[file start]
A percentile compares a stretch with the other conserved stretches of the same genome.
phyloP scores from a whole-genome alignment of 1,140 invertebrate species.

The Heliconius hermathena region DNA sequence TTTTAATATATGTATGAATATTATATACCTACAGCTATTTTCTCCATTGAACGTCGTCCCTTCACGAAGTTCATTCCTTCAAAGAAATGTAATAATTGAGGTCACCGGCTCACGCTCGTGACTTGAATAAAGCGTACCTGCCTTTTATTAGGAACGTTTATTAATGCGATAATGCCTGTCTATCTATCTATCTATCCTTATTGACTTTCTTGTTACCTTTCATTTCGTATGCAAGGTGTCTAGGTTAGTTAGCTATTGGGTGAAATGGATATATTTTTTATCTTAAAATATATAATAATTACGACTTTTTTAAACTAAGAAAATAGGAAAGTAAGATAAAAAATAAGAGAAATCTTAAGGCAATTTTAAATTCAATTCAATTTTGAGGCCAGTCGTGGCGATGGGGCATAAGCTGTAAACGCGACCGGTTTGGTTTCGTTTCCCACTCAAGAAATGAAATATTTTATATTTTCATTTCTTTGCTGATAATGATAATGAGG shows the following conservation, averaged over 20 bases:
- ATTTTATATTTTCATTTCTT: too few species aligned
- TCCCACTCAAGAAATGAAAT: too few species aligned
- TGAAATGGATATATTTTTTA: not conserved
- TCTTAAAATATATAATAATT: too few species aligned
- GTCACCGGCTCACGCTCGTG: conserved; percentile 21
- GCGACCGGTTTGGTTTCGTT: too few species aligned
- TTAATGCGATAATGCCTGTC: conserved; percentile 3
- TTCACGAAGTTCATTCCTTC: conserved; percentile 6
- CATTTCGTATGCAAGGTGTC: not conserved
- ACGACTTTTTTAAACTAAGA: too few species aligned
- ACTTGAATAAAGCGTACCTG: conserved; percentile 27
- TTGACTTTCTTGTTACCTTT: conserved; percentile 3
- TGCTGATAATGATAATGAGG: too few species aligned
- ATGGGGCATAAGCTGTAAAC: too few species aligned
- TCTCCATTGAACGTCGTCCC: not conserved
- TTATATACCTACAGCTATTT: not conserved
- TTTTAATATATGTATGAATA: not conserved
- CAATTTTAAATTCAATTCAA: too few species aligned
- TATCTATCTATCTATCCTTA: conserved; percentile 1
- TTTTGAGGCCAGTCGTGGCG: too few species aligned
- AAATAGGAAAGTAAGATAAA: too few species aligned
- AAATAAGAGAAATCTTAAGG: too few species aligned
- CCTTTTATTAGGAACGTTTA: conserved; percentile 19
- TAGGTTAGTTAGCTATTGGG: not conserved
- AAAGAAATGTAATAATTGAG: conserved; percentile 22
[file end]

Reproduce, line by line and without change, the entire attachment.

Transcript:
A percentile compares a stretch with the other conserved stretches of the same genome.
phyloP scores from a whole-genome alignment of 1,140 invertebrate species.

The Heliconius hermathena region DNA sequence TTTTAATATATGTATGAATATTATATACCTACAGCTATTTTCTCCATTGAACGTCGTCCCTTCACGAAGTTCATTCCTTCAAAGAAATGTAATAATTGAGGTCACCGGCTCACGCTCGTGACTTGAATAAAGCGTACCTGCCTTTTATTAGGAACGTTTATTAATGCGATAATGCCTGTCTATCTATCTATCTATCCTTATTGACTTTCTTGTTACCTTTCATTTCGTATGCAAGGTGTCTAGGTTAGTTAGCTATTGGGTGAAATGGATATATTTTTTATCTTAAAATATATAATAATTACGACTTTTTTAAACTAAGAAAATAGGAAAGTAAGATAAAAAATAAGAGAAATCTTAAGGCAATTTTAAATTCAATTCAATTTTGAGGCCAGTCGTGGCGATGGGGCATAAGCTGTAAACGCGACCGGTTTGGTTTCGTTTCCCACTCAAGAAATGAAATATTTTATATTTTCATTTCTTTGCTGATAATGATAATGAGG shows the following conservation, averaged over 20 bases:
- ATTTTATATTTTCATTTCTT: too few species aligned
- TCCCACTCAAGAAATGAAAT: too few species aligned
- TGAAATGGATATATTTTTTA: not conserved
- TCTTAAAATATATAATAATT: too few species aligned
- GTCACCGGCTCACGCTCGTG: conserved; percentile 21
- GCGACCGGTTTGGTTTCGTT: too few species aligned
- TTAATGCGATAATGCCTGTC: conserved; percentile 3
- TTCACGAAGTTCATTCCTTC: conserved; percentile 6
- CATTTCGTATGCAAGGTGTC: not conserved
- ACGACTTTTTTAAACTAAGA: too few species aligned
- ACTTGAATAAAGCGTACCTG: conserved; percentile 27
- TTGACTTTCTTGTTACCTTT: conserved; percentile 3
- TGCTGATAATGATAATGAGG: too few species aligned
- ATGGGGCATAAGCTGTAAAC: too few species aligned
- TCTCCATTGAACGTCGTCCC: not conserved
- TTATATACCTACAGCTATTT: not conserved
- TTTTAATATATGTATGAATA: not conserved
- CAATTTTAAATTCAATTCAA: too few species aligned
- TATCTATCTATCTATCCTTA: conserved; percentile 1
- TTTTGAGGCCAGTCGTGGCG: too few species aligned
- AAATAGGAAAGTAAGATAAA: too few species aligned
- AAATAAGAGAAATCTTAAGG: too few species aligned
- CCTTTTATTAGGAACGTTTA: conserved; percentile 19
- TAGGTTAGTTAGCTATTGGG: not conserved
- AAAGAAATGTAATAATTGAG: conserved; percentile 22